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Mastodon Ivory, Abalone shell
Out of stock
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- Additional Information
- Artist Bio
Mastodon Ivory, Abalone shell
|Dimensions||2 x 2 x 0.5"|
|Artist||Ron Joseph Telek|
(1962 – 2017)
“My work is as important to me as my family and children. Finding the balance is the key to unlocking the spiritual essence of your soul.” – Ron Joseph Telek
Born in 1962, Ron Telek was a talented carver and storyteller whose subject matter mainly revolves around spirituality that deals with shamanism, transformation and the on going struggles between good and evil.
In 1983, while attending high school in Vancouver, Ron began carving under the guidance of his uncle, Norman Tait. He familiarized himself with the traditional form and progressed to perfecting his technique. Telek assisted Norman Tait on a number of important totem pole commissions. Since then, Telek explored a style of his own, informed by, but not necessarily conforming to, the traditional northwest coast tribal style. The emergence of this individual style came about from a life and death experience by Telek. Consequently, he attended the Art Program at Langara College in Vancouver for two years where he studied African, Japanese and Italian sculpting techniques, as well as the human form. This was apparent in his unique style of work incorporating carving and sculpting.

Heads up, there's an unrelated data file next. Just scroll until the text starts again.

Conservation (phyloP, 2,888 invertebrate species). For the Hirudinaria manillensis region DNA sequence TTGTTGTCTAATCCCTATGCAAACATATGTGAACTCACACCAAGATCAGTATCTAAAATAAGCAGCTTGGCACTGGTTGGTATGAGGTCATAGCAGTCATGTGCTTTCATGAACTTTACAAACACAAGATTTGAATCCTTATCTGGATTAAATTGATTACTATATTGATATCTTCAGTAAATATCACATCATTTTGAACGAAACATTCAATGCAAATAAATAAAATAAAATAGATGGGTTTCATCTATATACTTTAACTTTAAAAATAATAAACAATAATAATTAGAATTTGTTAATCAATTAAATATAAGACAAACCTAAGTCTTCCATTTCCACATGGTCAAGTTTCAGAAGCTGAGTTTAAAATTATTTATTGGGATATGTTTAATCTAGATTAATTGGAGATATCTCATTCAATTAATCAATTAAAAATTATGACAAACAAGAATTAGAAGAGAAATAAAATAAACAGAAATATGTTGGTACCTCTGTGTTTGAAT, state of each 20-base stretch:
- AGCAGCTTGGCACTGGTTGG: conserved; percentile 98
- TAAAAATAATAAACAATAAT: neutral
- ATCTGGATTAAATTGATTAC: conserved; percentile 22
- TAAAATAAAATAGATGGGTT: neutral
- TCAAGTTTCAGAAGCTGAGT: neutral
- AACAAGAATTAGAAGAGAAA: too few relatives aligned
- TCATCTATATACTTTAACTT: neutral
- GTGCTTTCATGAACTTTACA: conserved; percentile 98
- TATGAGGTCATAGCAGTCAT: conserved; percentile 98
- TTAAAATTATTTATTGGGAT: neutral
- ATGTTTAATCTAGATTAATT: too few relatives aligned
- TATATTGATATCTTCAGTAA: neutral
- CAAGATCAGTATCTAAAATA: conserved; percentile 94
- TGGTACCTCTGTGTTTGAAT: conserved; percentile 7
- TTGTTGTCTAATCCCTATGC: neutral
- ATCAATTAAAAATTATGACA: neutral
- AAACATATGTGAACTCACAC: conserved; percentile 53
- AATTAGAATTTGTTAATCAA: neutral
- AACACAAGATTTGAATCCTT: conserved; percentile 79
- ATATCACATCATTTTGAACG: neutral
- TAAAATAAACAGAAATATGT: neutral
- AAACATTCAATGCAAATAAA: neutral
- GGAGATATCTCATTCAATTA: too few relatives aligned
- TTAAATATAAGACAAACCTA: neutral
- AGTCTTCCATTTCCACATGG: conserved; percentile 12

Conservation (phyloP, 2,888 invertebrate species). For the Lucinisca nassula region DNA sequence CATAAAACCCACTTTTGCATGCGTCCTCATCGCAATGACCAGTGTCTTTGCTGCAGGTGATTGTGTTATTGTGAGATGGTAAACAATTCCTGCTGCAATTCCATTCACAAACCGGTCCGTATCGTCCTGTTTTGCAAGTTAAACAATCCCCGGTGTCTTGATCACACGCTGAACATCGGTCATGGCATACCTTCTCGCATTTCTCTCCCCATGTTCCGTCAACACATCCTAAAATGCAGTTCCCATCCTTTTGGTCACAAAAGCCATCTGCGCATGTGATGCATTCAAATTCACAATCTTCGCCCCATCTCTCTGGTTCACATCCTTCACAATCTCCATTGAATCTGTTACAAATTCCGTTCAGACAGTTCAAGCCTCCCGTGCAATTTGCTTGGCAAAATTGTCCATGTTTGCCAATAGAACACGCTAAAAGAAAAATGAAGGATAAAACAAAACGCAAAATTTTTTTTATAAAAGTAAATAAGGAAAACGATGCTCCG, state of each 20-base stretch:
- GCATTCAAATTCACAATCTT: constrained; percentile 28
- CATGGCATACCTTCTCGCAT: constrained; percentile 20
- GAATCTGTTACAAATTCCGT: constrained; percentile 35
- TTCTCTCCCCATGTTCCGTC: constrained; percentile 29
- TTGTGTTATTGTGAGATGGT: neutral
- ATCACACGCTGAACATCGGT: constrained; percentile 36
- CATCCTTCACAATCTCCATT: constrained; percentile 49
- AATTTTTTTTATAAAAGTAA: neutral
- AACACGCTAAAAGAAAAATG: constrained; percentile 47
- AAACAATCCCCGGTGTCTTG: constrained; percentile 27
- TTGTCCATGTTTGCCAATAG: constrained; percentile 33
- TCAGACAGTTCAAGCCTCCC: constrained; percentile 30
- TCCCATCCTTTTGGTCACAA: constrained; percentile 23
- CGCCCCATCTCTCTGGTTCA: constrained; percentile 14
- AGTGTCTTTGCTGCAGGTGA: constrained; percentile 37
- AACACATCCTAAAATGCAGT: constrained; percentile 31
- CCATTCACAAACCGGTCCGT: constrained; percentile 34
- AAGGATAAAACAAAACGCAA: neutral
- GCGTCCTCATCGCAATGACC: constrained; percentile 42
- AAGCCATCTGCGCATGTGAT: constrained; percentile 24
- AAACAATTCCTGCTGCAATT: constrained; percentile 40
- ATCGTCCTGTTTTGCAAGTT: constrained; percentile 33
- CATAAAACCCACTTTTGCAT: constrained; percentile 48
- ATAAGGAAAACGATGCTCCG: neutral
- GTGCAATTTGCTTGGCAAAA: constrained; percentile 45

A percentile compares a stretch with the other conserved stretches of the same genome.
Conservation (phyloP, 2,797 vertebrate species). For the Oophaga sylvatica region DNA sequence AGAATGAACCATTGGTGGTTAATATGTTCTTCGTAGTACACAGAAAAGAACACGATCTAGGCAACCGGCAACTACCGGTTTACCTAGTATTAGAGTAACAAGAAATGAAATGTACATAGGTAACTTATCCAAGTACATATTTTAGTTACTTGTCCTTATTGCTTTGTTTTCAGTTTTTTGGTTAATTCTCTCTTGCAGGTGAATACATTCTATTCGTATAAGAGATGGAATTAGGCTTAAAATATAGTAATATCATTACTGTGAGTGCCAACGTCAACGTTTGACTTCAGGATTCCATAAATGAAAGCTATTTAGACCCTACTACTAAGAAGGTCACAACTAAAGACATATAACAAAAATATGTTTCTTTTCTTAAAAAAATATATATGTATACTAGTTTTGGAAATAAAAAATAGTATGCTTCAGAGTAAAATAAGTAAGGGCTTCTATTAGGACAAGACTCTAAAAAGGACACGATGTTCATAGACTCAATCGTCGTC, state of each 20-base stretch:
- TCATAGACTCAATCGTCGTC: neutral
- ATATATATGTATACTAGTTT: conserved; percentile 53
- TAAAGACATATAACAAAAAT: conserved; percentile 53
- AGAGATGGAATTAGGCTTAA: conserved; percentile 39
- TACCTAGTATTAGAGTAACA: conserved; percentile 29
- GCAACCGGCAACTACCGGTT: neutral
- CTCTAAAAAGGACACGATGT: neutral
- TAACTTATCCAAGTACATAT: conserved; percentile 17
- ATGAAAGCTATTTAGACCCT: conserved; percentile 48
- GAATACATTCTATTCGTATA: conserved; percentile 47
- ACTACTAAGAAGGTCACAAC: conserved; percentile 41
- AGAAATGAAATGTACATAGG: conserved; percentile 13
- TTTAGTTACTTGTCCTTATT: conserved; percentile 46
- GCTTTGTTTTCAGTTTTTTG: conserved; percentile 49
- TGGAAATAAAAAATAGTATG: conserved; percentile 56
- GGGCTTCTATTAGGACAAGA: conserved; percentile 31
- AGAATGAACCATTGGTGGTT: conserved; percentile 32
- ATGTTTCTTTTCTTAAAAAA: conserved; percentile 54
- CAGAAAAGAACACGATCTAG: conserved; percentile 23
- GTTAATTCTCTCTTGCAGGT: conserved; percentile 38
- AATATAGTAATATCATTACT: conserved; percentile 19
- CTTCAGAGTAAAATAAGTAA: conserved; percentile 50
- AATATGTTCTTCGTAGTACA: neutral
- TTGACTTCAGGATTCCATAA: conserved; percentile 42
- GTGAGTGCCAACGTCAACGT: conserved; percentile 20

His work was distinguished by dimensionality, precise carving, sinuous lines and fluid shapes. Telek had great respect for the natural beauty of wood, and often left his pieces completely unpainted using the wood grain to add to the illusion of motion and transformation within the mask.
Telek passed away suddenly on January 26, 2017.
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The carving of flutes of the Northwest Coast extends back historically through time. The dramatic importance of the flute was indicated by the variety of specialized whistles, each of which was produced to make specific tones. Songs and dances were part fo all ceremony and ritual, a fundamental element of the inherited privilege. Equally important were the many whistles and other musical instruments that were specifically designated for most dances. Wooden whistles of one, two or three shafts, each with several holes and reeds produced a strong and clear note. Flutes and whistles were traditionally blown in the woods to introduce the cermonial season. Every instrument was the object of time, skill and concern and was considered by those who owned it as a necessary part of the family’s collection
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